Last updated
Three-story pagoda
with Nachi Falls in the background
Affiliation Tendai
Deity Nyoirin Kannon (Chintamanicakra)
Location8 Nachisan, Nachikatsuura-chō, Higashimuro-gun, Wakayama Prefecture Phone: 0735-55-0001
Founder Ragyō Shōnin
Completed4th century (presumed legendary)

Seiganto-ji (青岸渡寺), Temple of Crossing the Blue Shore, is a Tendai Buddhist temple in Wakayama Prefecture, Japan. In 2004, it was listed as a UNESCO World Heritage Site along with other locations, under the name "Sacred Sites and Pilgrimage Routes in the Kii Mountain Range". According to a legend, it was founded by the priest Ragyō Shōnin, a monk from India. The temple was purposely built near Nachi Falls, where it may have previously been a site of nature worship. Seiganto-ji is part of the Kumano Sanzan shrine complex, and as such can be considered one of the few jingū-ji (shrine temples, see article Shinbutsu shūgō) still in existence after the forcible separation of Shinto and Buddhism operated by the Japanese government during the Meiji restoration. [1] [2]


It is Saigoku Kannon Pilgrimage's No.1 (first stop) and an Important Cultural Properties of Japan.


During the reign of Emperor Nintoku (313 – 399), according to temple legend, Ragyō Shōnin, a monk from India, came here following the river in search of a suitable place in which to practice his austerities and found Nachi waterfall. After practicing shugyō, Kannon appeared to him at the base of the waterfall and so he built a hermitage dedicated to Kannon in this place.

During the reign of Empress Suiko (592 – 628), Shōbutsu Shōnin came here from Yamato in order to undergo austerity practices. At that time he carved a 4 meter high image of Nyoirin Kannon from a single piece of camellia tree. The Hondō (main temple) was built to enshrine this image which became the focus of the Nachi Kannon cult and is the image that is enshrined in the present Nyorindō.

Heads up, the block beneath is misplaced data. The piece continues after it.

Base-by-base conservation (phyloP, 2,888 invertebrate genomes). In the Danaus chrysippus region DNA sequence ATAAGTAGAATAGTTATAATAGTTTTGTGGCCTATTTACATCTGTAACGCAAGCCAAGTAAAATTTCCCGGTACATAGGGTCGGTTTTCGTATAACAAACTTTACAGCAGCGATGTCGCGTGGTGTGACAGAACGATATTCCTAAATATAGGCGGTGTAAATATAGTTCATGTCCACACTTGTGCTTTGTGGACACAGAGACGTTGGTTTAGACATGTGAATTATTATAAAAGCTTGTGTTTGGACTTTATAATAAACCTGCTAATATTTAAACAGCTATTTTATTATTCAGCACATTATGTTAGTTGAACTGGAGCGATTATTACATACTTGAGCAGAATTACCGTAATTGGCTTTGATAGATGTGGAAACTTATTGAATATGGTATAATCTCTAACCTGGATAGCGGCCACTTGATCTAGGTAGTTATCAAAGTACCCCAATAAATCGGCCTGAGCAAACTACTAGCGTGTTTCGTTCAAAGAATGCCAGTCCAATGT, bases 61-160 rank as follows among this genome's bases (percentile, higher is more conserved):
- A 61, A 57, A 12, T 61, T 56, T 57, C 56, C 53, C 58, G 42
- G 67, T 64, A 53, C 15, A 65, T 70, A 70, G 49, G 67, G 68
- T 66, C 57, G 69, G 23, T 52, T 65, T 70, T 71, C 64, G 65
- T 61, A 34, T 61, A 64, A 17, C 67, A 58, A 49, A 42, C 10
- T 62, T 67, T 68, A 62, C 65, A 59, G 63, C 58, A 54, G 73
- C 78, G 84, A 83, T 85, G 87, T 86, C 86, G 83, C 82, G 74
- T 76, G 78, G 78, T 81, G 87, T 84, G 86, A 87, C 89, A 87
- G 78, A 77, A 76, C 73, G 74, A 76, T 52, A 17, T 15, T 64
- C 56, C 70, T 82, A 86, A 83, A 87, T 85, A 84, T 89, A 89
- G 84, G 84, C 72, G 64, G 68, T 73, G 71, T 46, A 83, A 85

In 988 Emperor Kazan (花山天皇) (968-1008) visited the Kumano area on his first pilgrimage and, being deeply moved by the image of Kannon, he declared this Temple One of the Saigoku Kannon pilgrimage. It is said that Emperor Kazan completed 1000 days of severe spiritual training under the waterfall, after which he had a vision of Kannon in the form of the kami Kumano Gongen. The kami instructed the emperor to find the priest Butsugan of Hasedera (Temple 8 of the pilgrimage), who helped the emperor to remap out the current pilgrimage route.

Emperor Kazan wrote all the goeika poems that are still used throughout the pilgrimage as sacred hymns. It became a custom in later years for other emperors who went on this pilgrimage to also compose poems of their own for each of the sacred sites.

Because Emperor Gotoba (1180-1239; r. 1183-1198) made the pilgrimage to Kumano 31 times and his successor Emperor Go-Shirakawa (1127 – 1192; reigned 1155 – 1158) made it 34 times, the pilgrimage became popular during this era. However, members of court had been coming here for about 400 years prior to this, believing it was near to Kannon’s paradise island located to the south of Japan called Fudaraku (Potala in Sanskrit).